In a heavily regulated industry like financial services, companies must be able to explain that their decisions aren’t biased against, for instance, women or minority borrowers. Similarly, credit agencies now rely on machine learning to determine credit scores. These agencies face increasing pressure to explain the logic behind their algorithms.
The European Union’s General Data Protection Regulation (GDPR) requires all businesses that gather data to explain how their automated systems make decisions. The EU has proposed additional regulations that require stiffer standards for transparency, accuracy, and responsible use that only explainable AI can make possible.
Singapore has also been a leader in this field. In 2018, the Monetary Authority of Singapore released its FEAT framework—an acronym for fairness, ethics, accountability, and transparency—as a blueprint for how financial services companies should manage AI and data analytics.
Over time, most AI models provide increasingly precise responses to data while making it more difficult for humans to understand how they arrived at these responses. Control is rarely distributed evenly. Performance becomes dynamic, based on how the model is used and by whom.
In a multi-stakeholder value chain, who’s in charge of XAI? The systems designers focused on reducing bias? The product team that guides overall development of the AI solution? A government watchdog? Or all three?
Achieving XAI involves answering such thorny questions. The AI Now Institute at New York University, a nonprofit organization that researches the social impact of AI, has urged public agencies responsible for high-stakes decisions to ban so-called black box AIs whose decisions can’t be explained.
In a June report, the U.S. National Institute of Standards and Technology (NIST) included explainability in a list of nine factors needed to measure trust in AI systems. According to the NIST framework, AI systems should be able to provide reasons for their outputs that are understandable to users and that correctly reflect how the decisions were reached.
Developers are also working to design AI systems with explainability built in.
More than a decade ago, Duke University computer science and engineering professor Cynthia Rudin worked with Con Edison, an electric utility serving the New York City region, to build an algorithm that predicted which manholes were at risk of exploding. Rudin developed explainability features for the algorithm that helped improve the accuracy of its predictions.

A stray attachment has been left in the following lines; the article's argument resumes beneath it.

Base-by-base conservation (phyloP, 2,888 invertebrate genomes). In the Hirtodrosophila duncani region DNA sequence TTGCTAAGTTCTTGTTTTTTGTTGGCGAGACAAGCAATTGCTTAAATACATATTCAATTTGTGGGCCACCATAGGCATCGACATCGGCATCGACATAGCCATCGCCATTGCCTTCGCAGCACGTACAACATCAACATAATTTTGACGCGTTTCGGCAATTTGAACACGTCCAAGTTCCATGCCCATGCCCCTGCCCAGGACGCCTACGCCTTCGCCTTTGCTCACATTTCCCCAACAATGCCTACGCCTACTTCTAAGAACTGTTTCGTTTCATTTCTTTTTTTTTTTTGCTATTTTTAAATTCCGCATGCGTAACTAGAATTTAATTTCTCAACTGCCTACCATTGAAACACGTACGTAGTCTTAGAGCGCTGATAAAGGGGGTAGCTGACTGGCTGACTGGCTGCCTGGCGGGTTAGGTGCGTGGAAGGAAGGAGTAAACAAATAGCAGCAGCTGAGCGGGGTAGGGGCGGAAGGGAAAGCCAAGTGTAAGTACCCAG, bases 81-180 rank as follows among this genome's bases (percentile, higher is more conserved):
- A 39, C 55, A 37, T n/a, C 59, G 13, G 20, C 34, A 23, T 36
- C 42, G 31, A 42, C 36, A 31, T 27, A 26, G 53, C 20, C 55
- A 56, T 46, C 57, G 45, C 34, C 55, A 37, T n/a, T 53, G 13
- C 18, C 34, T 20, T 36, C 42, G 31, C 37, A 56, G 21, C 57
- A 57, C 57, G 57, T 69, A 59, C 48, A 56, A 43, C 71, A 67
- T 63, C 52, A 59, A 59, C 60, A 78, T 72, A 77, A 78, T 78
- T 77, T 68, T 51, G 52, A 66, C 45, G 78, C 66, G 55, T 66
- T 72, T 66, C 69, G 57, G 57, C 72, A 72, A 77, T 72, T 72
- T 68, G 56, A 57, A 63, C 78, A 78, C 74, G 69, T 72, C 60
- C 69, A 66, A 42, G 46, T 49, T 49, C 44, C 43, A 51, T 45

“These systems are much easier to troubleshoot when you understand the reasoning process,” Rudin says.
Aperio Consulting Group, a company that explores the intersection between behavioral science and AI, developed an AI app that analyzes psychological factors in entrepreneurs. The target audience: Investors who want to know how to guide startup founders toward success. Explainability was designed into the tool from the start, says Bryce Murray, Aperio’s director of technology and data science.
For example, a black-box AI tool might give a single score of an entrepreneur’s potential. Aperio’s explainable system provides a more detailed explanation of the factors that influence the score—such as a low level of perseverance—making it possible to outline more targeted coaching guidance to help the entrepreneur “tune up” that quality.
“We’re working with people data, so if we were using unexplainable AI, it wouldn’t work,” Murray says. “We have to explain beyond just throwing lots of statistics and numbers out there.”
Despite the recent progress, explainability is still part of a “continuous improvement journey,” says Grace Abuhamad, who heads up trustworthy AI research at ServiceNow.
“Explainability is still an area of active research,” she says. “There are a lot of companies that are trying to do work in that area, and a lot of startups are launching themselves as experts in this space, but overall it’s not a solved question.”